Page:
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8 Types of Viruses That Can Increase the Risk of Getting Cancer

Some viruses can cause cancer development, also known as oncogenic viruses. So, what viruses trigger cancer? Check out the full review below.

8 Types of Viruses That Can Increase the Risk of Getting Cancer

Various Types of Cancer Trigger Viruses

Oncogenic viruses often cause long-term and persistent infections. The following are various viruses that can cause cancer, including:

1. Human papillomavirus (HPV)

HPV is a virus that is common in sexually active couples. This virus is transmitted through unsafe sex activities such as not using a condom.

The virus can spread quickly and cause initial effects such as genital warts around the genitals and sometimes spread to the neck and other parts of the body.

This virus is common in patients with cervical cancer and penile cancer. Someone who has an infection will be more susceptible to cancer even though the growth is not instantaneous.

2. Hepatitis B

Hepatitis B can be transmitted through sexual activity, using needles and blood transfusions. Hepatitis B virus infection can cause damage to the liver.

Liver cancer can also appear and have the potential to spread to many places including the lungs, intestines, to the reproductive organs.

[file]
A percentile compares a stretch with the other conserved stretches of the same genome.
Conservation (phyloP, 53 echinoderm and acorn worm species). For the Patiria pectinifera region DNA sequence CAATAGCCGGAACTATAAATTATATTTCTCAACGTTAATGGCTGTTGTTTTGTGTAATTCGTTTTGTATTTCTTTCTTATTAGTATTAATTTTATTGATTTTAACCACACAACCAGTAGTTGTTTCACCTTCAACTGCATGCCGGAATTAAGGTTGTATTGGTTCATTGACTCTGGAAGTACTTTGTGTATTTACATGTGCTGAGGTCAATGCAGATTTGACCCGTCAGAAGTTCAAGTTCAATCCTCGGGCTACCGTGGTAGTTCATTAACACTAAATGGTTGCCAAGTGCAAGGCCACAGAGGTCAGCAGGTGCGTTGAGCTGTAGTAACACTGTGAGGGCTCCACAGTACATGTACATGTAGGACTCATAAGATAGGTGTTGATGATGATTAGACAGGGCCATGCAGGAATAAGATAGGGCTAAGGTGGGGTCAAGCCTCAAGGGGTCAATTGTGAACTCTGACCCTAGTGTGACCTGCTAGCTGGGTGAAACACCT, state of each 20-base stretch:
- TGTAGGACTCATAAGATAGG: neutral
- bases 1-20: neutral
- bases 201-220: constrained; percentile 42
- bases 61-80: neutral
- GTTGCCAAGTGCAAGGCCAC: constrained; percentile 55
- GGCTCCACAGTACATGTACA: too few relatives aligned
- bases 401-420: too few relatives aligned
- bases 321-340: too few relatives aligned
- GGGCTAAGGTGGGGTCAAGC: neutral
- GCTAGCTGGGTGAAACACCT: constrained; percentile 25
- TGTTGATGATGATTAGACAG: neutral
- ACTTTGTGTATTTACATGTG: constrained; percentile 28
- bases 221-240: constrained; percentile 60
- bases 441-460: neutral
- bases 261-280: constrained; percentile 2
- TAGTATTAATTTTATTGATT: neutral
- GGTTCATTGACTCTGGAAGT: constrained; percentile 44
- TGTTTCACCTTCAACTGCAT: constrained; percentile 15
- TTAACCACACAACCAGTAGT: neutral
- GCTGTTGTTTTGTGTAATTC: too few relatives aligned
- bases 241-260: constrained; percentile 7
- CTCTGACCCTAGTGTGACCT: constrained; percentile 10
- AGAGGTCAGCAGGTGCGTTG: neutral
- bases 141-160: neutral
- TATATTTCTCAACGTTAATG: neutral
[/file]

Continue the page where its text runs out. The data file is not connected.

3. Hepatitis C

Hepatitis C is a disease caused by an RNA virus. This cancer-causing virus enters through sexual activity or through blood transfusions, and can spread quickly and trigger chronic and acute hepatitis conditions.

If this type of hepatitis is severe, it can cause cirrhosis of the liver. Cirrhosis triggers organ damage and liver cancer (hepatocellular carcinoma), a condition that can be life threatening if not treated properly.

4. Epstein-Barr Virus (EBV)

EBV is one of the viruses that spreads to the throat area. If the virus has spread quickly, symptoms of pain and inflammation may occur.

About 95 percent of infections can be cured if you get good treatment. The rest will experience problems in the body such as the emergence of nasopharyngeal cancer.

Like other types of viruses, the formation of cancer does not occur directly or instantly. Cancer will appear after a few years and will be faster if there are triggers, such as smoking and consuming too much alcohol.

5. Human T-lymphotropic Virus (HTLV)

This virus can make a person experience blood cancer (leukemia). This disorder can be overcome easily if the condition is not severe. The treatment procedure for this condition is chemotherapy for 8 months or until the condition improves

6. Merkel Cell Polyomavirus (MCV)

In general, people who contract this virus occur during childhood and do not have any symptoms.

It is not clear how MCV is transmitted, experts suspect that skin-to-skin contact is a possible cause, along with contact with contaminated objects or surfaces.

MCV was first identified in cell samples from a type of cancer called Merkel cell carcinoma, a rare type of skin cancer.

7. Human Immunodeficiency Virus (HIV)